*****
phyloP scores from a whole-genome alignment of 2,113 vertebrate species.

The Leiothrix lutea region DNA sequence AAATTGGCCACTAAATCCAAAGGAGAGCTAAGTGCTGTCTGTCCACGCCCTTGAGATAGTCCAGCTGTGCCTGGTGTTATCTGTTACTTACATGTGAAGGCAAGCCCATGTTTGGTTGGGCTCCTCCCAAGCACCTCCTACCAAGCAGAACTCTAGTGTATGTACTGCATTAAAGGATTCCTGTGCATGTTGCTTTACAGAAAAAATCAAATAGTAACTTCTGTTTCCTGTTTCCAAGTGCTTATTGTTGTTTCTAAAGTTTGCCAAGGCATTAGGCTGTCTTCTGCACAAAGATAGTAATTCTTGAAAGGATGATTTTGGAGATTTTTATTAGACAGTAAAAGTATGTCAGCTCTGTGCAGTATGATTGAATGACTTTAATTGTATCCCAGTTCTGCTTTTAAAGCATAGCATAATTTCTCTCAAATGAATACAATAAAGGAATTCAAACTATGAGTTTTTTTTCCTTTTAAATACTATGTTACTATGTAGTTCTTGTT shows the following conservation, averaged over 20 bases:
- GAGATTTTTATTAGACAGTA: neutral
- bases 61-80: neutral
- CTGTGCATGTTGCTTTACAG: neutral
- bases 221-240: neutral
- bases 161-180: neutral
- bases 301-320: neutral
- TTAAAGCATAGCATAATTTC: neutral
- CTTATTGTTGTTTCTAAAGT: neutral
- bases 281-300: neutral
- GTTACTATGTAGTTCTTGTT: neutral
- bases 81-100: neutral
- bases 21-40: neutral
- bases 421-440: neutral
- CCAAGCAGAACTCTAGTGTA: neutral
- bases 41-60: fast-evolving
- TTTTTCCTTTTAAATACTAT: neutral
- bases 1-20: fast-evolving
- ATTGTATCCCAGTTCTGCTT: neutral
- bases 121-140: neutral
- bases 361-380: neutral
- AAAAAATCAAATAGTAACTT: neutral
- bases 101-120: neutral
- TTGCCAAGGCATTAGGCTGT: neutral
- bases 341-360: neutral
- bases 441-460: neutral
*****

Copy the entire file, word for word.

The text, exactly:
phyloP scores from a whole-genome alignment of 2,113 vertebrate species.

The Leiothrix lutea region DNA sequence AAATTGGCCACTAAATCCAAAGGAGAGCTAAGTGCTGTCTGTCCACGCCCTTGAGATAGTCCAGCTGTGCCTGGTGTTATCTGTTACTTACATGTGAAGGCAAGCCCATGTTTGGTTGGGCTCCTCCCAAGCACCTCCTACCAAGCAGAACTCTAGTGTATGTACTGCATTAAAGGATTCCTGTGCATGTTGCTTTACAGAAAAAATCAAATAGTAACTTCTGTTTCCTGTTTCCAAGTGCTTATTGTTGTTTCTAAAGTTTGCCAAGGCATTAGGCTGTCTTCTGCACAAAGATAGTAATTCTTGAAAGGATGATTTTGGAGATTTTTATTAGACAGTAAAAGTATGTCAGCTCTGTGCAGTATGATTGAATGACTTTAATTGTATCCCAGTTCTGCTTTTAAAGCATAGCATAATTTCTCTCAAATGAATACAATAAAGGAATTCAAACTATGAGTTTTTTTTCCTTTTAAATACTATGTTACTATGTAGTTCTTGTT shows the following conservation, averaged over 20 bases:
- GAGATTTTTATTAGACAGTA: neutral
- bases 61-80: neutral
- CTGTGCATGTTGCTTTACAG: neutral
- bases 221-240: neutral
- bases 161-180: neutral
- bases 301-320: neutral
- TTAAAGCATAGCATAATTTC: neutral
- CTTATTGTTGTTTCTAAAGT: neutral
- bases 281-300: neutral
- GTTACTATGTAGTTCTTGTT: neutral
- bases 81-100: neutral
- bases 21-40: neutral
- bases 421-440: neutral
- CCAAGCAGAACTCTAGTGTA: neutral
- bases 41-60: fast-evolving
- TTTTTCCTTTTAAATACTAT: neutral
- bases 1-20: fast-evolving
- ATTGTATCCCAGTTCTGCTT: neutral
- bases 121-140: neutral
- bases 361-380: neutral
- AAAAAATCAAATAGTAACTT: neutral
- bases 101-120: neutral
- TTGCCAAGGCATTAGGCTGT: neutral
- bases 341-360: neutral
- bases 441-460: neutral